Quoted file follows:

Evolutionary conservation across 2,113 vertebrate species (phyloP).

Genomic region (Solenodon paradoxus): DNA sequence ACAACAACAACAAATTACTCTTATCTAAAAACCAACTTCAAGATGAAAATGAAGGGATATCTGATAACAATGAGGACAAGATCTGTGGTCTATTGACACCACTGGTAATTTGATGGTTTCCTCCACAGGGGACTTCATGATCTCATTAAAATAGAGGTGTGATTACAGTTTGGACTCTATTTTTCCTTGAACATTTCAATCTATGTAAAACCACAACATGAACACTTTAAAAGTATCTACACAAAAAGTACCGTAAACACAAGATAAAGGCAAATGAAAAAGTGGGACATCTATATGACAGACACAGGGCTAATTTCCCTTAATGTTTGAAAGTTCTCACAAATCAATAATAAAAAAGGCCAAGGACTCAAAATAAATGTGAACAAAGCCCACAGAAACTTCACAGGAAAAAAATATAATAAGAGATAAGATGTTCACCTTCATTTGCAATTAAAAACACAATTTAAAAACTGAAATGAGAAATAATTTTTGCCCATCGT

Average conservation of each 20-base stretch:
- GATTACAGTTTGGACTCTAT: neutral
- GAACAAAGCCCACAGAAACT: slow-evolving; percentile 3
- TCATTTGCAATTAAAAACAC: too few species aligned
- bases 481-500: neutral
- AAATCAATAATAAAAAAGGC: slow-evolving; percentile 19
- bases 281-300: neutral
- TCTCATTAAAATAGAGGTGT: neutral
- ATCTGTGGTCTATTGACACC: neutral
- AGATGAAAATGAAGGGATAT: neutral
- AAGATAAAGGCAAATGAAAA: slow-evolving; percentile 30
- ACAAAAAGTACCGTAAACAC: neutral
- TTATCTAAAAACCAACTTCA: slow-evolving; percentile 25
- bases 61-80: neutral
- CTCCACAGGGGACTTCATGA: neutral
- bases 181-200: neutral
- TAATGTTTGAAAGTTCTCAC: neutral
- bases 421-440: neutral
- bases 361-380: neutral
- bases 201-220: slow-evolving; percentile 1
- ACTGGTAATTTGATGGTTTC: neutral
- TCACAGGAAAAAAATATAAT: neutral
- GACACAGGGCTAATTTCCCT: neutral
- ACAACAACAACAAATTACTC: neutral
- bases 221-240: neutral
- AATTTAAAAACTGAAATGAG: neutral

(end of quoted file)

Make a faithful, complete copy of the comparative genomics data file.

Evolutionary conservation across 2,113 vertebrate species (phyloP).

Genomic region (Solenodon paradoxus): DNA sequence ACAACAACAACAAATTACTCTTATCTAAAAACCAACTTCAAGATGAAAATGAAGGGATATCTGATAACAATGAGGACAAGATCTGTGGTCTATTGACACCACTGGTAATTTGATGGTTTCCTCCACAGGGGACTTCATGATCTCATTAAAATAGAGGTGTGATTACAGTTTGGACTCTATTTTTCCTTGAACATTTCAATCTATGTAAAACCACAACATGAACACTTTAAAAGTATCTACACAAAAAGTACCGTAAACACAAGATAAAGGCAAATGAAAAAGTGGGACATCTATATGACAGACACAGGGCTAATTTCCCTTAATGTTTGAAAGTTCTCACAAATCAATAATAAAAAAGGCCAAGGACTCAAAATAAATGTGAACAAAGCCCACAGAAACTTCACAGGAAAAAAATATAATAAGAGATAAGATGTTCACCTTCATTTGCAATTAAAAACACAATTTAAAAACTGAAATGAGAAATAATTTTTGCCCATCGT

Average conservation of each 20-base stretch:
- GATTACAGTTTGGACTCTAT: neutral
- GAACAAAGCCCACAGAAACT: slow-evolving; percentile 3
- TCATTTGCAATTAAAAACAC: too few species aligned
- bases 481-500: neutral
- AAATCAATAATAAAAAAGGC: slow-evolving; percentile 19
- bases 281-300: neutral
- TCTCATTAAAATAGAGGTGT: neutral
- ATCTGTGGTCTATTGACACC: neutral
- AGATGAAAATGAAGGGATAT: neutral
- AAGATAAAGGCAAATGAAAA: slow-evolving; percentile 30
- ACAAAAAGTACCGTAAACAC: neutral
- TTATCTAAAAACCAACTTCA: slow-evolving; percentile 25
- bases 61-80: neutral
- CTCCACAGGGGACTTCATGA: neutral
- bases 181-200: neutral
- TAATGTTTGAAAGTTCTCAC: neutral
- bases 421-440: neutral
- bases 361-380: neutral
- bases 201-220: slow-evolving; percentile 1
- ACTGGTAATTTGATGGTTTC: neutral
- TCACAGGAAAAAAATATAAT: neutral
- GACACAGGGCTAATTTCCCT: neutral
- ACAACAACAACAAATTACTC: neutral
- bases 221-240: neutral
- AATTTAAAAACTGAAATGAG: neutral